Jennifer said...

Every article I read on the topic mentions that it's slim pickings this year on younger seals because most of them died when the ice melted before they could learn to swim and they drowned. Does this bring global warming to anyone else's mind? No mention of that by Morrissey.
Also he mentions that the seals regulated their own population fine for thousands of years, but that's not true, native people have always hunted seals and that doesn't take into account whaling and the effect of global warming on polar bears who hunt on the now non-existent ice, both which left seals without predators. I'd certainly never suggest that the solution to an imbalance created by human interference is more interference, but Morrissey's arguement is bunk as well.
I don't even particularly support the seal hunt, but I think these people need to get better priorities, and look at their own countries. Morrissey why don't you speak out about Britain withdrawing it's troups from Ireland and Iraq? Because that would actually be a controversial stance? Because going up against the British governement is not as easy as pushing around some unemployed east coast fishermen and Canadian Native people?

Trib said...

Here in KC we've been having a lot of homeless on homeless crime. Which is weird because we do have a lot of social programs (yes, right here in the heart of red america), but the homeless people don't seem to know a lot about them. A good friend of mine once bought a homeless man a sandwich which he promptly threw in the garbage in front of her.
It's interesting to think about, what would I do if I suddenly lost all my stuff? Like the rest of you, I don't think I'd be homeless for long. (The answer doesn't involve begging) Some things that are crucial for success can't be taken away.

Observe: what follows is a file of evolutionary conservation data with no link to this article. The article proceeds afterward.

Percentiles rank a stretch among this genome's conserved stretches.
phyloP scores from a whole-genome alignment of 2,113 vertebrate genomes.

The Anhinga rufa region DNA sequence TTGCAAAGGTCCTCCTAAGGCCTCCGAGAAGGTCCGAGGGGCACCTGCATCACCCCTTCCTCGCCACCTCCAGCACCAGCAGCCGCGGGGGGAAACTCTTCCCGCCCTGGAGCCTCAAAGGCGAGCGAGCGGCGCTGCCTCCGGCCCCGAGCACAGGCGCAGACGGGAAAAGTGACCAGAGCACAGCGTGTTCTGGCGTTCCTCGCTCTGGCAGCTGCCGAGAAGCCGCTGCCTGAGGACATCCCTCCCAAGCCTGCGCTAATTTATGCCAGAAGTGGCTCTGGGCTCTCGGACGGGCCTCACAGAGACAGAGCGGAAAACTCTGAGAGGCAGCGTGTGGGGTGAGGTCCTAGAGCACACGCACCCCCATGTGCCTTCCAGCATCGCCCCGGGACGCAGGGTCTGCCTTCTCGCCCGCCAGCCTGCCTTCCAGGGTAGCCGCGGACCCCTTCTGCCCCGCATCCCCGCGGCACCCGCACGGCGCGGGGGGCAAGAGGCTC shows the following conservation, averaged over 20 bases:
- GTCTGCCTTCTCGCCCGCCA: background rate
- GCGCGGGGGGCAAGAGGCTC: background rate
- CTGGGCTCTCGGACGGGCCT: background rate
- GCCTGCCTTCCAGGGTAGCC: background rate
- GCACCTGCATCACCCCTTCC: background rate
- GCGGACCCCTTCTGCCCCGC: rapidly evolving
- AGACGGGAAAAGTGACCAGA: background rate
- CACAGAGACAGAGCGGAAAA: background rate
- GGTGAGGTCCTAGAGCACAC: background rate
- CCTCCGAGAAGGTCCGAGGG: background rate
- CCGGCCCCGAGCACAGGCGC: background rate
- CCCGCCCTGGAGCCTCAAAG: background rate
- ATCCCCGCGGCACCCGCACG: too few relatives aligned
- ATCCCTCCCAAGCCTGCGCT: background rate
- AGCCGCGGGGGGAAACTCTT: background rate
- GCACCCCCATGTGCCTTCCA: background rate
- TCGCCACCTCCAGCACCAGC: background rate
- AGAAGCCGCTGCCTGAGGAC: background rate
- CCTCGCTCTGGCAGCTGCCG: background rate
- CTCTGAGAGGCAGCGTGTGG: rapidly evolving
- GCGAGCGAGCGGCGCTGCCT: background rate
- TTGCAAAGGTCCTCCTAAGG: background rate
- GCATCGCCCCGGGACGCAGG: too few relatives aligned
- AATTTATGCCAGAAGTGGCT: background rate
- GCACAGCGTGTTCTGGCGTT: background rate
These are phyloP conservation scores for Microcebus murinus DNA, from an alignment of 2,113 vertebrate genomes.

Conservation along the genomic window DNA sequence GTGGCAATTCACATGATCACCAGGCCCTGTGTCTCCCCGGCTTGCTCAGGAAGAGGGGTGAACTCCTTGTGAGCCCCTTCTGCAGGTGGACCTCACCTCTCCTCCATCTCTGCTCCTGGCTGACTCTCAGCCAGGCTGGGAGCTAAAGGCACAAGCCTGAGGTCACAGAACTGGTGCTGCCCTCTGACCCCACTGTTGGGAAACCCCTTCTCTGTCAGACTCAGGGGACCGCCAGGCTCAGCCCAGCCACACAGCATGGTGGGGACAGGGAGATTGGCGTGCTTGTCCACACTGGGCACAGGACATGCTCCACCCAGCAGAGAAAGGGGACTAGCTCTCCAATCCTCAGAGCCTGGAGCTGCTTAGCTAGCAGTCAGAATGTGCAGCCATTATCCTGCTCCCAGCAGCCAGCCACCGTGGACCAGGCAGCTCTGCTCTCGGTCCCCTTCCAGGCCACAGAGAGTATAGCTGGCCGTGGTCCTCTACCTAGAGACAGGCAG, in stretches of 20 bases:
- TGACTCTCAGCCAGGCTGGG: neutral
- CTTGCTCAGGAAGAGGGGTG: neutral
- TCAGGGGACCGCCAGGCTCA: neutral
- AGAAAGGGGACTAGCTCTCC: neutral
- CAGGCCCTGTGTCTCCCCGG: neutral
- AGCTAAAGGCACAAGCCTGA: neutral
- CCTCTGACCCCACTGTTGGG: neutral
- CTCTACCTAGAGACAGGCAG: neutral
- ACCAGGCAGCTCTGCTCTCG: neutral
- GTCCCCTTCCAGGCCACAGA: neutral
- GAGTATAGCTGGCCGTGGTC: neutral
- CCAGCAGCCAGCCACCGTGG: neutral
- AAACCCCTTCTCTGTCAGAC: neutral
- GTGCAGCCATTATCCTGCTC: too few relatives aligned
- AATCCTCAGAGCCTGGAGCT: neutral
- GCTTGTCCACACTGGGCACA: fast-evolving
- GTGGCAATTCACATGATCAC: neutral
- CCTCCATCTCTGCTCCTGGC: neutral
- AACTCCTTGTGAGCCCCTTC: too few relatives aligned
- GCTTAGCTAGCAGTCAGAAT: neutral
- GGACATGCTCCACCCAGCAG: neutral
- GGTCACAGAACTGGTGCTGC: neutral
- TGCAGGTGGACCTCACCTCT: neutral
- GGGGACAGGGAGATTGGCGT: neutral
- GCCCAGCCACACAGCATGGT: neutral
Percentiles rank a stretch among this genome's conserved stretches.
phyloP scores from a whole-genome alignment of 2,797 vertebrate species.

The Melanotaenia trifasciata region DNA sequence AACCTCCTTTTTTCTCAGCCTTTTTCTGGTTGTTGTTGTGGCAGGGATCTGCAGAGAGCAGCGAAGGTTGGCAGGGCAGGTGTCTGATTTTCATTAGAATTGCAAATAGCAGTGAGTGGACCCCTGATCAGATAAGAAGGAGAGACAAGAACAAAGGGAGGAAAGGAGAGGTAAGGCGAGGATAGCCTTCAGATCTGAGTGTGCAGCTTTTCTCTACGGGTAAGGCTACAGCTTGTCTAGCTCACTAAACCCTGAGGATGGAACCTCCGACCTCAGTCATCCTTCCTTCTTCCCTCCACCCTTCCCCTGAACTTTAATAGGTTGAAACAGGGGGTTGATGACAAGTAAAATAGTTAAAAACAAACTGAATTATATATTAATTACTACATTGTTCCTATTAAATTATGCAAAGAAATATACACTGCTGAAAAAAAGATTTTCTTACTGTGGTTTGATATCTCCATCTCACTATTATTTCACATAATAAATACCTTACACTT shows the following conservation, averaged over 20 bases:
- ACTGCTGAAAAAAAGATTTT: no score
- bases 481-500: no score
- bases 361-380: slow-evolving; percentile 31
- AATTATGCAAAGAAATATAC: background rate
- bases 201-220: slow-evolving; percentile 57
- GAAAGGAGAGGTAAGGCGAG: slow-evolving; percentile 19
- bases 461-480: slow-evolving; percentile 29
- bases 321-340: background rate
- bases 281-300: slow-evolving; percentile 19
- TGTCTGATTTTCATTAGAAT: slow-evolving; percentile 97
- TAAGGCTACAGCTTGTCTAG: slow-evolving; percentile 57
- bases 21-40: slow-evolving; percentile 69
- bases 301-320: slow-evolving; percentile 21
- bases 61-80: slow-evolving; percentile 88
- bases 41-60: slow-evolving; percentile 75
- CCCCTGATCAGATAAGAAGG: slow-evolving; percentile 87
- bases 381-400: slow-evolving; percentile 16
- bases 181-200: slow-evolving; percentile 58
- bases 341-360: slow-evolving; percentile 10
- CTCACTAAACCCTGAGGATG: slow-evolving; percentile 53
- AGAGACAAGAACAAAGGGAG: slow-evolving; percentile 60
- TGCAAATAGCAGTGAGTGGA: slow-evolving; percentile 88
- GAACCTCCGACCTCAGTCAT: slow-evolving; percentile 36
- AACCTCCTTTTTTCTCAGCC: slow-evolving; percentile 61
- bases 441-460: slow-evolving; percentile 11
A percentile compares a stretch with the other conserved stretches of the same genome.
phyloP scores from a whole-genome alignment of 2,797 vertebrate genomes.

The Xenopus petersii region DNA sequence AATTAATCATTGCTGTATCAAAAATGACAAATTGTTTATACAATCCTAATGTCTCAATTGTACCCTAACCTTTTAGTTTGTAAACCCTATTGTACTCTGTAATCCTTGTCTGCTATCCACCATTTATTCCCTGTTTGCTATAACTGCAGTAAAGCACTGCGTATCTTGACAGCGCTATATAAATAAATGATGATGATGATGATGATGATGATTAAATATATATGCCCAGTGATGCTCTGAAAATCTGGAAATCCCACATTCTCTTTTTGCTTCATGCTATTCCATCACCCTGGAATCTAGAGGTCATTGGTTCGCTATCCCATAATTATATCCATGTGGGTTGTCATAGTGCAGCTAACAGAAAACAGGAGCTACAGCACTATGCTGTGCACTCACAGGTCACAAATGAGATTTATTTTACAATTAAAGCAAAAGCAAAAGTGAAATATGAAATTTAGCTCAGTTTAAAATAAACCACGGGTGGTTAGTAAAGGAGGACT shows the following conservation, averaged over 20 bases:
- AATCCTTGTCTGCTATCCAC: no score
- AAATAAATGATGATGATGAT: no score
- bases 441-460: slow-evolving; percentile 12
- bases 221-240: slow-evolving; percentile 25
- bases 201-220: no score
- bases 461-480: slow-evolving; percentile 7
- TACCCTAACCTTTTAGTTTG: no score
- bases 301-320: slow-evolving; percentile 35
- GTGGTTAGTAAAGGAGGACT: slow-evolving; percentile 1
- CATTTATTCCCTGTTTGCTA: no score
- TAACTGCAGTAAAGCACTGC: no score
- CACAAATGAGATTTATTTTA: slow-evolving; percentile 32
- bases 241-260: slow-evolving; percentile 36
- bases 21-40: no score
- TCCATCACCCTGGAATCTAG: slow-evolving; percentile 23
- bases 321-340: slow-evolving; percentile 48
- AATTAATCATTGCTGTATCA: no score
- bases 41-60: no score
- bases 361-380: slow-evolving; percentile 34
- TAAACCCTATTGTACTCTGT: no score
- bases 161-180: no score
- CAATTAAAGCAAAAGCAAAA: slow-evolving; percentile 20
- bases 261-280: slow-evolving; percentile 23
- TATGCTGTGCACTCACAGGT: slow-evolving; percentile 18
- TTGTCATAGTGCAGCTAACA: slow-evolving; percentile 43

And Morrissey is a strange strange man.

Jennifer said...

Trib, it's unlikely that just you would loose all your stuff, we might all end up in a dustbowl scenario like the 1930s, but if your friends and family still had money then you wouldn't end up on the street.
On the other hand if there was a complicating factor, like you started prescribing drugs to yourself and ended up with a bad drug problem and then had several malpractice suits and some impared driving convictions that bankrupted you and then your family and friends disowned you because all you did was sponge money for drugs off of them and steal to feed your addiction.
You see, often the issues that land you on the street are the issues that keep you there - and I didn't even have to hypothetically give you schizophrenia to get hypothetically you there.
Actually there's this show Intervention on A&E, and they had one person featured who had owned a BMW and a house, he was a stock broker and had a bad coke/crack addiction and couldn't even admit to his friends that he was on the street. It's amazing how much more frightening it is to see that when you can identify with the person as someone you might have been friends with.

Jennifer said...

Wait, I forgot to hypothetically take away your medical licence, you loose that at the same time as the malpractice and DUI.

Even then, you probably would go to rehab that your family and friends would help with and you'd still probably land on your feet because (I assume) you started out with a strong foundation in life. Add a lack of family support, some molestation as a child, addict parents....

On the other hand, there are plenty of homeless people in Toronto who are happy with their living situation. We had a tent city for a while that was a pretty strong community, with a sense of permanance. They got evicted from their spot by the city and the owner of the land - Home Depot - which claimed that the property by the docklands was contaminated, therefore, a liability issue.
Take the people in NYC and other places who have successfully squatted themselves some real estate and are now owners.